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The Law On Trial In China

Posted by on 2009/07/27. Filed under Opinions. You can follow any responses to this entry through the RSS 2.0. Both comments and pings are currently closed.

By Teng Biao
Jul 27, 2009 – 3:24:01 PM

BEIJING — On July 17, agents of Beijing’s Civil Affairs Bureau raided

and closed the office of the Open Constitution Initiative, a local
nongovernmental organization. This center had been the primary meeting
place for China’s nascent movement of “rights lawyers,” in which I have
been an active participant. There are not too many of us. China has
140,000 lawyers but only a few dozen lawyers who focus on citizens’ rights.

Our work is frustrating and sometimes hazardous, but we have had
considerable success in protecting the rights of individuals and in
highlighting cases that have raised awareness of the law among people
all across China. This happened last year when we defended families of
victims of the toxic baby formula produced by Sanlu Milk Co. It happened
again this year when we defended Deng Yujiao, a waitress who stabbed an
official as he was attempting to rape her, and again when we opposed the
Chinese government’s attempt to require “Green Dam” Internet censorship
software on every computer sold in China. We have also defended Liu
Xiaobo, the writer who faces prison for signing Charter 08, a manifesto
that calls for democracy and human rights.

We can do these things not because China’s rulers are becoming more
tolerant (they are not) but because, for several reasons, they find that
they need a legal system in order to rule. A few decades ago problems
such as property disputes, domestic violence and even murders were
handled by Communist Party functionaries inside communes or “work
units.” But now, because communes and most work units are things of the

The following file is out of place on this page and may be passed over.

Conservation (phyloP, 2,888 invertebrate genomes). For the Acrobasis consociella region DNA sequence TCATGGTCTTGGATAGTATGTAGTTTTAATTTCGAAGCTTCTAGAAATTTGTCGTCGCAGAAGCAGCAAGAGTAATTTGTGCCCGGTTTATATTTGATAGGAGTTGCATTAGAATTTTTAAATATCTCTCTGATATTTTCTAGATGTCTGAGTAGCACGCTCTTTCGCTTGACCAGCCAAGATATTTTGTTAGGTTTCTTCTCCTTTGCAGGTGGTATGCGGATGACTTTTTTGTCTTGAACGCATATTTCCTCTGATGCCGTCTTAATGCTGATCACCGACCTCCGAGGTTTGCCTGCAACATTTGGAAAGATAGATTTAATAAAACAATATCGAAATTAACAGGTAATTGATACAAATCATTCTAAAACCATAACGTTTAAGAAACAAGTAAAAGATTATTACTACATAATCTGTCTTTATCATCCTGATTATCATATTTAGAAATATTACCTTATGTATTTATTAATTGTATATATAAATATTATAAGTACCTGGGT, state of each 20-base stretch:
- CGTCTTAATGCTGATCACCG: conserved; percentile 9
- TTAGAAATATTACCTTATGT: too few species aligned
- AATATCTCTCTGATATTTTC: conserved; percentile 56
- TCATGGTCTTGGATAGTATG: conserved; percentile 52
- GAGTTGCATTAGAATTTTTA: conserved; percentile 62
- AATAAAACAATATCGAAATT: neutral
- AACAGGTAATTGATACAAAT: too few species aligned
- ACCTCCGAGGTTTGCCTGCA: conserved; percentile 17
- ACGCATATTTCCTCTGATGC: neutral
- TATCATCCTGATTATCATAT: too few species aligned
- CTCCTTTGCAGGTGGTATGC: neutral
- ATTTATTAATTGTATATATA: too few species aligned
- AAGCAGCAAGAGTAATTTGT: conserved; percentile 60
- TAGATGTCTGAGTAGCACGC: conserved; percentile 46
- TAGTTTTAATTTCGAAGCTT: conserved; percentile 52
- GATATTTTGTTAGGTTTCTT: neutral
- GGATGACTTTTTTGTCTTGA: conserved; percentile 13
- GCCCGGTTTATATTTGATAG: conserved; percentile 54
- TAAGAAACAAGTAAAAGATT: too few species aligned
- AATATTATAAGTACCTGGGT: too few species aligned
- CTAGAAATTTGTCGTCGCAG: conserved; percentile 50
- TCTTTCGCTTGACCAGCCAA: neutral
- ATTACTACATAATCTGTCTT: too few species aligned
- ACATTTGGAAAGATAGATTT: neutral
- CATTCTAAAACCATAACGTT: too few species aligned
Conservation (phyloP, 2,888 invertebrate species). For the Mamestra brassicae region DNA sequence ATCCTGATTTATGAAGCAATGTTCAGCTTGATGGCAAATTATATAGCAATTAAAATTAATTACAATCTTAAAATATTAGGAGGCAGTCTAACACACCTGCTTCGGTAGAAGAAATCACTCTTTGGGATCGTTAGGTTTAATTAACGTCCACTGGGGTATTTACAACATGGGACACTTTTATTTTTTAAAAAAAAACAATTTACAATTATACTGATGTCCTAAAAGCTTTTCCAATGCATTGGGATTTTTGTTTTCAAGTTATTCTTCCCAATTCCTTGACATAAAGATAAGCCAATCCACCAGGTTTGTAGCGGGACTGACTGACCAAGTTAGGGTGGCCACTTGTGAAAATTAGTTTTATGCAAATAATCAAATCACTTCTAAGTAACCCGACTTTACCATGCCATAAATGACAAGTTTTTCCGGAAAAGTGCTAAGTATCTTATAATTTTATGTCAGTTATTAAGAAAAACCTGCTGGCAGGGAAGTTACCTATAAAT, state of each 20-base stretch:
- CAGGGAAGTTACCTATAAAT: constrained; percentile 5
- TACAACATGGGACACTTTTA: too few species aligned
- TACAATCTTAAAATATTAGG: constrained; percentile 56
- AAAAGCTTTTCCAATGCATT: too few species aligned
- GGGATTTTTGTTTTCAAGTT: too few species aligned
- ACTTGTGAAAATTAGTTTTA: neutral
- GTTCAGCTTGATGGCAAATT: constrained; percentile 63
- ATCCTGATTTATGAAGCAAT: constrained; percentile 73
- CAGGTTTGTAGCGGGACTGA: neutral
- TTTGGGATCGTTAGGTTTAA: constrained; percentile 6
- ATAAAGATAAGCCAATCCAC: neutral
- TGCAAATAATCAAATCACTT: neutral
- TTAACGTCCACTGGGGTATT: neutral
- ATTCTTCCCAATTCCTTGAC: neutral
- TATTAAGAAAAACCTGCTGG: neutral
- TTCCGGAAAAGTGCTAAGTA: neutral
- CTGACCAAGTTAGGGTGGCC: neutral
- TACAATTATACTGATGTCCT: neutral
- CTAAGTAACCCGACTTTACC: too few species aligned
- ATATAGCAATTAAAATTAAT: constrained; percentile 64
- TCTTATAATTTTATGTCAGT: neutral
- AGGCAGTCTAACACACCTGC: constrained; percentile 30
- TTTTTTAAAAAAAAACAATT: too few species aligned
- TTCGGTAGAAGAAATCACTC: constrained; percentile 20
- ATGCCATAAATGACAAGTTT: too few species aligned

past, the role of lawyers and courts has to expand. Modern business also
needs law. And, perhaps most important for us who do “rights law,” the
government needs, for reasons of prestige at home and abroad, to pretend
that it strictly observes the law. Officials still violate the law,
especially in political cases, and get away with it. But they always
have to pretend that what they do is “according to law,” because their
claim to legitimacy depends on it.

This divergence between practice and pretense is what gives space to
rights lawyers. When we insist on the rule of law and are public about
it (because of the Internet, millions of people might be watching), we
can at least embarrass government officials for their illegal actions
and hypocrisy, and embarrassment sometimes stays their hands. But they
do not like this, and sometimes we pay a price.

Nearly all of us, in the past few years, have experienced threats. We
have also lost books, bank accounts and computers during raids on our
homes. I am among those who have been forcibly ejected from courtrooms;
others have been blindfolded, abducted or beaten while trying to visit
clients. In 2007 my colleague Li Heping was beaten by thugs who used
bottles and electric batons and told him to “get out of Beijing or we
will beat you whenever we see you.” Our colleague Gao Zhisheng, who has
defended Falun Gong practitioners, has been imprisoned and tortured.
More than five months ago, he “disappeared.” Neither his colleagues nor
his family know where he is being held.

What most impedes our work, though, is the revocation of our licenses to
practice law. China’s cities and provinces have “lawyers’ associations”
that appear to be modeled after the bar associations of Western
countries, and these groups decide annually who is qualified to practice
law. This is a good example of where pretense and reality diverge in
China’s legal world. The lawyers’ associations are, in fact, puppets of
the government whenever a political question arises. Last year my
license to practice law was revoked. The China University of Politics
and Law, where I teach, assisted in the revocation. Recently the results
of the 2009 “review” of qualifications were announced, and about a dozen
more rights lawyers had their licenses taken away.

Still, somehow, rights lawyers as a group have not lost their spirit.
The letter of the law remains on our side. Moreover, the growing
appetite of the Chinese people for the idea of “rights” is easily
apparent on the Internet as well as through the many demonstrations,
large and small, that happen almost every day in one part of China or
another. We feel that history is on our side, and we put our faith in
the proverb that says, “The darkest hour is right before the dawn.”

The writer, a former lawyer, is a lecturer at the Chinese University of
Politics and Law. He lives in Beijing.

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